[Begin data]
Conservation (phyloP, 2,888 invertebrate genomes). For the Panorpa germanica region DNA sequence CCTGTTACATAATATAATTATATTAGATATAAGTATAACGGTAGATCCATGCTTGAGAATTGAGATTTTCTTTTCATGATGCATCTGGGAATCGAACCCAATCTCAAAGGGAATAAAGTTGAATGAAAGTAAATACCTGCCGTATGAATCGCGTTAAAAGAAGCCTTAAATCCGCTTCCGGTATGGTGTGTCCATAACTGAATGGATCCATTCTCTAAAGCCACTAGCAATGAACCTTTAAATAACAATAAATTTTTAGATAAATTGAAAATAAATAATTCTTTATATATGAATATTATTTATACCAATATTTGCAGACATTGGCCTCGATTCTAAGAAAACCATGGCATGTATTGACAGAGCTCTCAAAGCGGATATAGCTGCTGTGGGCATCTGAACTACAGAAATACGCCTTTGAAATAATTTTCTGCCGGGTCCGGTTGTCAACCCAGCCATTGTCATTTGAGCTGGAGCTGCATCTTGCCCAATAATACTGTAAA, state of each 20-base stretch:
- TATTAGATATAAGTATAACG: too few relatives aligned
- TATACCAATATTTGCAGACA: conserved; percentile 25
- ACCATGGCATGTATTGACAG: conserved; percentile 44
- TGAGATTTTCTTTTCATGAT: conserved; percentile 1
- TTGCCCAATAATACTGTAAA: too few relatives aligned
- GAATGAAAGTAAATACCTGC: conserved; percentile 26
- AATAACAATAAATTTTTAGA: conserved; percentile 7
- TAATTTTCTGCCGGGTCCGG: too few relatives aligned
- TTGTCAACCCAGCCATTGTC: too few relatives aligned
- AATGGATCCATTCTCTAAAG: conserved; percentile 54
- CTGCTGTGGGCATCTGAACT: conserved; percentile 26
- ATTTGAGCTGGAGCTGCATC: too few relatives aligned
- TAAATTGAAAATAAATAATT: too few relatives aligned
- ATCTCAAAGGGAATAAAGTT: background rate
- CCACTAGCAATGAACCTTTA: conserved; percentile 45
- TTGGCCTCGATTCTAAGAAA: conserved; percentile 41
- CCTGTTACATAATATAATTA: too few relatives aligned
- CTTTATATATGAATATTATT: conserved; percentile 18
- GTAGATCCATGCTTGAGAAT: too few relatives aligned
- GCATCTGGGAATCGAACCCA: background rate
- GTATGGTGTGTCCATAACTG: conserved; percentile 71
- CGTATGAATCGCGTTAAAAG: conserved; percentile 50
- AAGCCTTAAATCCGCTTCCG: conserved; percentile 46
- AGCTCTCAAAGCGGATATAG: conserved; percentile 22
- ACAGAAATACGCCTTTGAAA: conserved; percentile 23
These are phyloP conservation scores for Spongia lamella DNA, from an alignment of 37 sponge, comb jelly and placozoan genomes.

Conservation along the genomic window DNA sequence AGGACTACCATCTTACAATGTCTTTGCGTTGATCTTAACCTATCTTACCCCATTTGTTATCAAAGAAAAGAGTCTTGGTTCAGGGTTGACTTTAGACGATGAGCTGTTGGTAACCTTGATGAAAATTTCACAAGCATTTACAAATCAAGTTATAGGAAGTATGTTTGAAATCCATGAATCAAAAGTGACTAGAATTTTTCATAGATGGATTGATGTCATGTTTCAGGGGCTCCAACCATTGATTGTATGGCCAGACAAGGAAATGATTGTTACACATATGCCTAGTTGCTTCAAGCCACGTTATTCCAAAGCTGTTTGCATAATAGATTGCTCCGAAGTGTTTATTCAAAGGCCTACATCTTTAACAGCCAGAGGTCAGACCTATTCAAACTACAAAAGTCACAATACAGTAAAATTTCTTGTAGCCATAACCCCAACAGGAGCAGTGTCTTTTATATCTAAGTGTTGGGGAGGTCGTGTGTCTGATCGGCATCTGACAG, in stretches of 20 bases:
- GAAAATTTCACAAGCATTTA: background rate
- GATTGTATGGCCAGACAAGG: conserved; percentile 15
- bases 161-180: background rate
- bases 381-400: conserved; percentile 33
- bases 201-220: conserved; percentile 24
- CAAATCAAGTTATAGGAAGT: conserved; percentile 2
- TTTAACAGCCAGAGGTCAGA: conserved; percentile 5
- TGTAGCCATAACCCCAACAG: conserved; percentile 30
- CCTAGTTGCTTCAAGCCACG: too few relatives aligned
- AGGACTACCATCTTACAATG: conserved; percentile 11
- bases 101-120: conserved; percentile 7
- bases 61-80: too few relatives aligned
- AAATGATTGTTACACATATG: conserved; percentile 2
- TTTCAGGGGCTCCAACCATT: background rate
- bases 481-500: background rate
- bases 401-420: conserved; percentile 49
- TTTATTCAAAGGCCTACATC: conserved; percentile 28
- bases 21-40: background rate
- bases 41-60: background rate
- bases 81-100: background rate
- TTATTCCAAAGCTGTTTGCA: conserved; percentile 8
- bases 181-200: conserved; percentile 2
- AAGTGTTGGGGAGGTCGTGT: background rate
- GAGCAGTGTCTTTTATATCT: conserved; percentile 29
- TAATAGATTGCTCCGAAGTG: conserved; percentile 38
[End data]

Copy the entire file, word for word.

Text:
Conservation (phyloP, 2,888 invertebrate genomes). For the Panorpa germanica region DNA sequence CCTGTTACATAATATAATTATATTAGATATAAGTATAACGGTAGATCCATGCTTGAGAATTGAGATTTTCTTTTCATGATGCATCTGGGAATCGAACCCAATCTCAAAGGGAATAAAGTTGAATGAAAGTAAATACCTGCCGTATGAATCGCGTTAAAAGAAGCCTTAAATCCGCTTCCGGTATGGTGTGTCCATAACTGAATGGATCCATTCTCTAAAGCCACTAGCAATGAACCTTTAAATAACAATAAATTTTTAGATAAATTGAAAATAAATAATTCTTTATATATGAATATTATTTATACCAATATTTGCAGACATTGGCCTCGATTCTAAGAAAACCATGGCATGTATTGACAGAGCTCTCAAAGCGGATATAGCTGCTGTGGGCATCTGAACTACAGAAATACGCCTTTGAAATAATTTTCTGCCGGGTCCGGTTGTCAACCCAGCCATTGTCATTTGAGCTGGAGCTGCATCTTGCCCAATAATACTGTAAA, state of each 20-base stretch:
- TATTAGATATAAGTATAACG: too few relatives aligned
- TATACCAATATTTGCAGACA: conserved; percentile 25
- ACCATGGCATGTATTGACAG: conserved; percentile 44
- TGAGATTTTCTTTTCATGAT: conserved; percentile 1
- TTGCCCAATAATACTGTAAA: too few relatives aligned
- GAATGAAAGTAAATACCTGC: conserved; percentile 26
- AATAACAATAAATTTTTAGA: conserved; percentile 7
- TAATTTTCTGCCGGGTCCGG: too few relatives aligned
- TTGTCAACCCAGCCATTGTC: too few relatives aligned
- AATGGATCCATTCTCTAAAG: conserved; percentile 54
- CTGCTGTGGGCATCTGAACT: conserved; percentile 26
- ATTTGAGCTGGAGCTGCATC: too few relatives aligned
- TAAATTGAAAATAAATAATT: too few relatives aligned
- ATCTCAAAGGGAATAAAGTT: background rate
- CCACTAGCAATGAACCTTTA: conserved; percentile 45
- TTGGCCTCGATTCTAAGAAA: conserved; percentile 41
- CCTGTTACATAATATAATTA: too few relatives aligned
- CTTTATATATGAATATTATT: conserved; percentile 18
- GTAGATCCATGCTTGAGAAT: too few relatives aligned
- GCATCTGGGAATCGAACCCA: background rate
- GTATGGTGTGTCCATAACTG: conserved; percentile 71
- CGTATGAATCGCGTTAAAAG: conserved; percentile 50
- AAGCCTTAAATCCGCTTCCG: conserved; percentile 46
- AGCTCTCAAAGCGGATATAG: conserved; percentile 22
- ACAGAAATACGCCTTTGAAA: conserved; percentile 23
These are phyloP conservation scores for Spongia lamella DNA, from an alignment of 37 sponge, comb jelly and placozoan genomes.

Conservation along the genomic window DNA sequence AGGACTACCATCTTACAATGTCTTTGCGTTGATCTTAACCTATCTTACCCCATTTGTTATCAAAGAAAAGAGTCTTGGTTCAGGGTTGACTTTAGACGATGAGCTGTTGGTAACCTTGATGAAAATTTCACAAGCATTTACAAATCAAGTTATAGGAAGTATGTTTGAAATCCATGAATCAAAAGTGACTAGAATTTTTCATAGATGGATTGATGTCATGTTTCAGGGGCTCCAACCATTGATTGTATGGCCAGACAAGGAAATGATTGTTACACATATGCCTAGTTGCTTCAAGCCACGTTATTCCAAAGCTGTTTGCATAATAGATTGCTCCGAAGTGTTTATTCAAAGGCCTACATCTTTAACAGCCAGAGGTCAGACCTATTCAAACTACAAAAGTCACAATACAGTAAAATTTCTTGTAGCCATAACCCCAACAGGAGCAGTGTCTTTTATATCTAAGTGTTGGGGAGGTCGTGTGTCTGATCGGCATCTGACAG, in stretches of 20 bases:
- GAAAATTTCACAAGCATTTA: background rate
- GATTGTATGGCCAGACAAGG: conserved; percentile 15
- bases 161-180: background rate
- bases 381-400: conserved; percentile 33
- bases 201-220: conserved; percentile 24
- CAAATCAAGTTATAGGAAGT: conserved; percentile 2
- TTTAACAGCCAGAGGTCAGA: conserved; percentile 5
- TGTAGCCATAACCCCAACAG: conserved; percentile 30
- CCTAGTTGCTTCAAGCCACG: too few relatives aligned
- AGGACTACCATCTTACAATG: conserved; percentile 11
- bases 101-120: conserved; percentile 7
- bases 61-80: too few relatives aligned
- AAATGATTGTTACACATATG: conserved; percentile 2
- TTTCAGGGGCTCCAACCATT: background rate
- bases 481-500: background rate
- bases 401-420: conserved; percentile 49
- TTTATTCAAAGGCCTACATC: conserved; percentile 28
- bases 21-40: background rate
- bases 41-60: background rate
- bases 81-100: background rate
- TTATTCCAAAGCTGTTTGCA: conserved; percentile 8
- bases 181-200: conserved; percentile 2
- AAGTGTTGGGGAGGTCGTGT: background rate
- GAGCAGTGTCTTTTATATCT: conserved; percentile 29
- TAATAGATTGCTCCGAAGTG: conserved; percentile 38